- Audi to close its sports-car programme
- 18 years and 106 wins from 186 races
- Tech transfer from race cars to roads
INGOLSTADT, Germany – Audi is ending an era. On Saturday, November 19, not only the current season of the FIA World Endurance championship (WEC) will end in Bahrain but also Audi will end its Le Mans sports prototype programme after 18 years.
Audi’s sports prototypes from the Audi R8 through the R10 TDIm, R15 TDI to the R18, the automaker says, “have shaped an entire racing era, symbols of the technical progress achieved by the four-ring brand”.
Head of Audi Motorsport, Wolfgang Ullrich, told The Corner through a media release: “The event in Bahrain will be a very emotional farewell.”
Ullrich has been in charge of Audi motorsport since the end of 1993, the automaker recalled, and shaped the brand’s sports-car commitment.
In 1999 the LMP race cars competed in the Sebring 12 Hours for the first time, to date having clinched nine titles in the American Le Mans Series (ALMS), three in various European Le Mans series, plus two Drivers’ and two Manufacturers’ World championship titles in the FIA WEC.
106 winners’ trophies are displayed in Audi’s showcases, 13 for Le Mans 24 Hours wins.
Ullrich said: “To this day the various rally models of the Audi quattro, with which everything began in 1981, have kept a special place in the hearts of the audience.
“I’m sure the sports cars, esteemed by a worldwide fan community, will continue to define the historic image of our brand for a long time.”
In addition to the emotional value being associated with the sports cars from Ingolstadt, Neckarsulm and Neuburg an der Donau, Audi says, the LMP race cars epitomise pure technology and set many milestones of Audi automobile development. Such as:
2001 – TFSI petrol direct injection debut in the Audi R8, the principle subsequently helping to reduce emissions from millions of cars in road traffic.
2006 – Audi made history by clinching its first TDI (turbodiesel) win at Le Mans.
2012 – An Audi R18 e-tron quattro was the first hybrid sports-car to win the Le Mans 24 Hours. Today (2016) the current Audi R18 uses almost half the fuel burned by the Audi R10 TDI 10 years earlier yet was faster.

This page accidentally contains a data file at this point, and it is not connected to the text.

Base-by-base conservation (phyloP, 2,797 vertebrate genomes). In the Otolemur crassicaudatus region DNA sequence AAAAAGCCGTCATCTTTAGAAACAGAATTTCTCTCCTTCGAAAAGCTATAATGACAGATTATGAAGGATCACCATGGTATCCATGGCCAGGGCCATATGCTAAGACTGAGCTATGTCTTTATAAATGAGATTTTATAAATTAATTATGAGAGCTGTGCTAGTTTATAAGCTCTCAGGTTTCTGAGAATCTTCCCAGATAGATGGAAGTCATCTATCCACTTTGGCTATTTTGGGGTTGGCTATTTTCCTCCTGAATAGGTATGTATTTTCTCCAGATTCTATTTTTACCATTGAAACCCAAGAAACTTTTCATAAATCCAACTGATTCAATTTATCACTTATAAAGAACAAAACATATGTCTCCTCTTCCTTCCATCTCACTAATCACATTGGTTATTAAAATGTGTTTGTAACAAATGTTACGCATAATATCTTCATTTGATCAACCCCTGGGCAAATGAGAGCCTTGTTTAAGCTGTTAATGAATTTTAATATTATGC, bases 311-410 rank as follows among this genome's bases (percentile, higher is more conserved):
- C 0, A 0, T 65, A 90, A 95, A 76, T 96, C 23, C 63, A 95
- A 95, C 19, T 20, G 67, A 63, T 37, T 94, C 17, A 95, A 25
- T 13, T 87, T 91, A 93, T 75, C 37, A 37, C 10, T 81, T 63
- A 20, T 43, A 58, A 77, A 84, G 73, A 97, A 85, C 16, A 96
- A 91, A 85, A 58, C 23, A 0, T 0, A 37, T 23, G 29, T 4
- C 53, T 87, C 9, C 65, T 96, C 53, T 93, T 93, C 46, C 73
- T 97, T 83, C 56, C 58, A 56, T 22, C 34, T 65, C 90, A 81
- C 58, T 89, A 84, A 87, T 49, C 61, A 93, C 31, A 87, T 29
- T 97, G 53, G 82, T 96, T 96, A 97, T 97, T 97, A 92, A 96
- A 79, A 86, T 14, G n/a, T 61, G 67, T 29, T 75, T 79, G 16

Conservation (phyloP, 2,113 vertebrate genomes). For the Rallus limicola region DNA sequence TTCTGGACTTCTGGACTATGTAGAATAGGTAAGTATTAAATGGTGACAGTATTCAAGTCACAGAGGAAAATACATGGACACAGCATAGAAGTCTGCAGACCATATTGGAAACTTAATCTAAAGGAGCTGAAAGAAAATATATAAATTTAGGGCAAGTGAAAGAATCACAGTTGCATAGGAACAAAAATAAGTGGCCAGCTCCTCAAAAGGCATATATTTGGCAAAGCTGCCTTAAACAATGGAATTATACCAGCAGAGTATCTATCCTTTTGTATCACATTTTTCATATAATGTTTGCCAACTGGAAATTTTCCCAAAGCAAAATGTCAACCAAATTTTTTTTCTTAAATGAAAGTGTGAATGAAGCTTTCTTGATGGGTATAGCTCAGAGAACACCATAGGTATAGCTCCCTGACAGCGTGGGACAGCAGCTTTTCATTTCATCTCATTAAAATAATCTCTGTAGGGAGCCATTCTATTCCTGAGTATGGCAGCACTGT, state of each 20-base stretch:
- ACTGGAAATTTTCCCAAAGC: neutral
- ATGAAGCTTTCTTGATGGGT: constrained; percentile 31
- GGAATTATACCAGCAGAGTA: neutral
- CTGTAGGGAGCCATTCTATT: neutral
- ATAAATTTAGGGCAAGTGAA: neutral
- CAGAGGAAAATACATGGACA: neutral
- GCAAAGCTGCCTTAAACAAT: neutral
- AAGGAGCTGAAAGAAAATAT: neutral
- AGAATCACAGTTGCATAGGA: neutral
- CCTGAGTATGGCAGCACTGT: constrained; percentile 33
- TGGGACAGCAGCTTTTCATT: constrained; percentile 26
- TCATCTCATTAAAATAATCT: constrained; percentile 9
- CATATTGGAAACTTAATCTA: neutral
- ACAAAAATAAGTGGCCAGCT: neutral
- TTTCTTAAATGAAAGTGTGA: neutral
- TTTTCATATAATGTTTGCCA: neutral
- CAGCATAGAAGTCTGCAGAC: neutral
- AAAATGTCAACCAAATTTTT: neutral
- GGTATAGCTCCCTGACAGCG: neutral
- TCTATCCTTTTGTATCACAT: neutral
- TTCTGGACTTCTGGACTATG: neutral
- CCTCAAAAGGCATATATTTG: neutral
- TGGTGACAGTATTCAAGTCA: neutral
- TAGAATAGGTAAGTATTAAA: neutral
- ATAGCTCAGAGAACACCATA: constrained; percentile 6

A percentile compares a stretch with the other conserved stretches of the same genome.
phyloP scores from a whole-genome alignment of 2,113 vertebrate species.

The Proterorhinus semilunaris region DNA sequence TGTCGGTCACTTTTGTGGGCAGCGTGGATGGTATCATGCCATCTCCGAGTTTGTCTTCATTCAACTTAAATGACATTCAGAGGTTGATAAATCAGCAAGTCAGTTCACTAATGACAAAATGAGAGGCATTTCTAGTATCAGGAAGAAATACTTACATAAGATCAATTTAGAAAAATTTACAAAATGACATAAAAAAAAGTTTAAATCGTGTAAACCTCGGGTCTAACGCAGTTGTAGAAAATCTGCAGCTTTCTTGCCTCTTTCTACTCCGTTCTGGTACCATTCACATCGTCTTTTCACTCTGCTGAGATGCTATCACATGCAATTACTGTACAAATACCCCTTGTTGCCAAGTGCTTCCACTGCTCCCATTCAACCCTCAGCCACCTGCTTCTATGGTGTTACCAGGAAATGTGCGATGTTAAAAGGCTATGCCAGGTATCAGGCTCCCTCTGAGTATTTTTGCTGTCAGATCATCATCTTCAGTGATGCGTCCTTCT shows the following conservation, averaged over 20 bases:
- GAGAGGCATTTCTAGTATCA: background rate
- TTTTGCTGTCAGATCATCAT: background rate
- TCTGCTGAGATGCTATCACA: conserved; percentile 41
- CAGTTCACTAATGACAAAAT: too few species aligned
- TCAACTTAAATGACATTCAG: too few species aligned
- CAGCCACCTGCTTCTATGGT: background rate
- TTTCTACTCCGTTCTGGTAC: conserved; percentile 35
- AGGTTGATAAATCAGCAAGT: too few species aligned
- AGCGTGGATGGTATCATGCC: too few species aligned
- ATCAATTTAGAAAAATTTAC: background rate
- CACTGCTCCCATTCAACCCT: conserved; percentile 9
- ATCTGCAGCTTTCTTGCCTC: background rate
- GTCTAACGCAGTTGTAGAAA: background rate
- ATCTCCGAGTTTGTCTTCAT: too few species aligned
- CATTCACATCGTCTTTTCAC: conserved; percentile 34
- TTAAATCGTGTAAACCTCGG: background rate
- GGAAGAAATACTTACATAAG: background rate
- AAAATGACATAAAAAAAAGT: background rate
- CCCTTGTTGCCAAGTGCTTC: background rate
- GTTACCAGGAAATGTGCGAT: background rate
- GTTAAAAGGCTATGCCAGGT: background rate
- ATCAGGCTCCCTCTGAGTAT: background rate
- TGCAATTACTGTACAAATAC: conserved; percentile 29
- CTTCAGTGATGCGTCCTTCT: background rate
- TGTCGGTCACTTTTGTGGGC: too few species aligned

Ullrich asserted: “This is pure efficiency.”
Safety innovations such as tyre-pressure control, the Audi Matrix diode headlights an Audi Laser Light complement the long list of technology transfers between motorsport and production – in both directions.
The close linking of these two fields, Audi adds, would be a key aspect in future activities…
“Audi is realigning its motorsport strategy,” the company said, “beginning in 2017 with involvement in the first all-electric racing series, the FIA Formula E championship, with a factory-backed commitment.
“This programme perfectly fits our business decision to offer new battery-electric automobiles year by year, starting in 2018.”
THREE DAYS IN BAHRAIN
In Bahrain the fastest, most efficient and most innovative Audi sports cars yet will tackle their last competition. There will be practice sessions on the desert circuit on Thursday, November 17 and Friday November 18 and the Six Hours of Bahrain will start on the afternoon of Saturday November 19 with the race continuing past sunset..
For Audi, the finale will be about clinching its final trophies in a sports-car race.
Points standings after eight of nine rounds
1 Jani/Lieb/Dumas (Porsche) 152
2 Conway/Kobayashi/Sarrazin (Toyota) 135
3 Di Grassi/Duval/Jarvis (Audi) 121.5
4 Bernhard/Hartley/Webber (Porsche) 119.5
5 Fässler/Lotterer (Audi) 86
6 Imperatori/Kraihamer/Tuscher (Rebellion) 60.5
7 Tréluyer (Audi) 52
1 Porsche 301
2 Audi 222
3 Toyota 207